Friday, 11 January 2019

Nigel Farage speaks in Prague

By Raymond Johnston | Prague Daily Monitor |
25 September 2017

British right-wing politician Nigel Farage was in Prague on Sept. 21 to speak at Národní Dům na Vinohradech in support of Petr Mach and the Svobodných Občanů (Free Citizens) party.

Mach in August resigned from the European Parliament so he could concentrate on the upcoming Czech parliamentary elections taking place in October. The Svobodných Občanů party currently is not in Parliament but has gained some local offices.

Farage, a former leader of the UK Independence Party, was a driving force behind the Brexit movement in the United Kingdom. Like UKIP, the Svobodných Občanů party is also Eurosceptical and libertarian, and opposed to the euro single currency. Farage called the Svobodných Občanů party a brother party to UKIP.

A handful of protestors turned up outside the venue with signs opposing Brexit, but there were no conflicts between them and supporters who came to hear Farage. According to comments Farage made after his talk, the crowd was some 500 people.

Farage said he left politics because he accomplished his goals but was ready to jump back into politics if the Brexit talks start to falter. He praised Mach, who he came to support, because Mach is not a career politician, and said that the EU is filled with politicians who are out of touch with real people.

He spoke against the general concept of having a European Union. “My view very strongly is that not just the United Kingdom should leave the European Union but that Europe should leave the European Union. I don’t think the project is working,” he said.

He claims to believe that instead “a genuine Europe of sovereign independent national states” can cooperate closely together.

He also urged Czechs to have their politicians push for a fair trade deal between Britain and the EU.
“We see Brexit as an opportunity to open ourselves up to other parts of the world. It would seem obvious to us, with a country like yours for example, where we are your fourth or fifth biggest market in the world. You sell us more than we sell you. It’s in the interest of Czech companies and Czech workers that a good deal is done,” he said, adding that EU politicians are not pushing for what is best for citizens of EU countries.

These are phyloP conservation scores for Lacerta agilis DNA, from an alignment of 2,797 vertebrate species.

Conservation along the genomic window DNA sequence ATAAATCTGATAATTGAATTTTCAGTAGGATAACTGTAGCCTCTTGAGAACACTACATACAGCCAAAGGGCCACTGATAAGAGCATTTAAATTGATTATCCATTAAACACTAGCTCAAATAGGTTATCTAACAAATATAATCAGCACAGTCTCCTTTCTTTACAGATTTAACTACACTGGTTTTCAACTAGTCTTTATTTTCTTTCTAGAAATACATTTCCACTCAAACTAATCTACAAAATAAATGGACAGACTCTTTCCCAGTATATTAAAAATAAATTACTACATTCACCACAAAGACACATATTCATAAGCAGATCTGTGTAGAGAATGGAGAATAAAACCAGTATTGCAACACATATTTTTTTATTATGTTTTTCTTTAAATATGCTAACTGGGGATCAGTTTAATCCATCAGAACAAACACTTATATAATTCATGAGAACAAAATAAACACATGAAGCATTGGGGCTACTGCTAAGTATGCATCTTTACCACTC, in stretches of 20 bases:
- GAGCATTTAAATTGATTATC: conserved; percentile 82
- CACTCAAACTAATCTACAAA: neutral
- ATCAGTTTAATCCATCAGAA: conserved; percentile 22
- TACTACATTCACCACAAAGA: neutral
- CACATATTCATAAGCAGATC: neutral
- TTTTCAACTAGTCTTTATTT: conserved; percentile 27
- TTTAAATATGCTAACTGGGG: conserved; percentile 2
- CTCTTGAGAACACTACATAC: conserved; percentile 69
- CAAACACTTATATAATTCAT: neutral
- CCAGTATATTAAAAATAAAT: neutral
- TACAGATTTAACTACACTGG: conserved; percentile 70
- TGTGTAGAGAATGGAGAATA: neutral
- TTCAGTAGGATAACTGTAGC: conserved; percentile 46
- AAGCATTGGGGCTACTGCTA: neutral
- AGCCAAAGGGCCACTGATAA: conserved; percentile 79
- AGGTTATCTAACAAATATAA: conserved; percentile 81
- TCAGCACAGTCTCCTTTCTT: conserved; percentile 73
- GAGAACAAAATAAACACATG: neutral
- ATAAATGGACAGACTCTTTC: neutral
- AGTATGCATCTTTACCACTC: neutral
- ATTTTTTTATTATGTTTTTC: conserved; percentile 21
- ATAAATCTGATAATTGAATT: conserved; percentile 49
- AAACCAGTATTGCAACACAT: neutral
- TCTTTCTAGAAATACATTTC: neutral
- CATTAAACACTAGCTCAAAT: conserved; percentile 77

He repeated his criticism of the slowness of the Brexit negotiations in an interview for Czech TV, accusing European Commission President Jean-Claude Juncker of obstruction because it was in the EU's best interest, but not in the interest of countries like the Czech Republic, which would benefit from a better trade deal.

He was also critical of the free movement of people within the EU and of letting Bulgaria and Romania join the bloc because they had not completed the transition to Western democracy. Farage also criticized the EU's immigration policies and blamed them for the rise of Islamic extremism. He praised the Czech Republic for opposing mandatory quotas for accepting refugees.

According to Farage, the success of UKIP and its Brexit message was due to the use of new media possibilities, and having both vision and a simple message. “It is completely about grasping the opportunity that new media offers. I mean … UKIP would never have got off the ground, we would never have had a referendum if it was not for the way that we were able to use the Internet,” he said, adding that current US President Donald Trump also benefited from new media to rally support.

Farage also said that efforts by the mainstream media to publish unflattering photos of him actually helped to boost his popularity with the common voter.

Aside from speaking at Národní Dům na Vinohradech, Farage broadcast a radio show while in Prague. In it, he continued to attack EC President Juncker and Michel Barnier, the EU's chief Brexit negotiator.
Farage said the Czech Republic wants a “grown up free trade deal” with the UK.

“Who do Barnier and Juncker represent? I think they’ve stopped representing the countries that are part of the EU. They’ve stopped representing the citizens. They’ve stopped representing EU companies. They are representing a fantastic way of life with a 16 percent top tax rate, great lunches – I’m not against that necessarily – and the best pension scheme in the world,” he said.

He also addressed the claim that no babies born in the England and Wales were named Nigel last year. Farage claimed the name had been in decline before he was well-known and before Brexit. “It really isn't all my fault, But that doesn't stop the pro-EU open Britain saying that I caused a backlash and that is why no one is being called Nigel,” he said.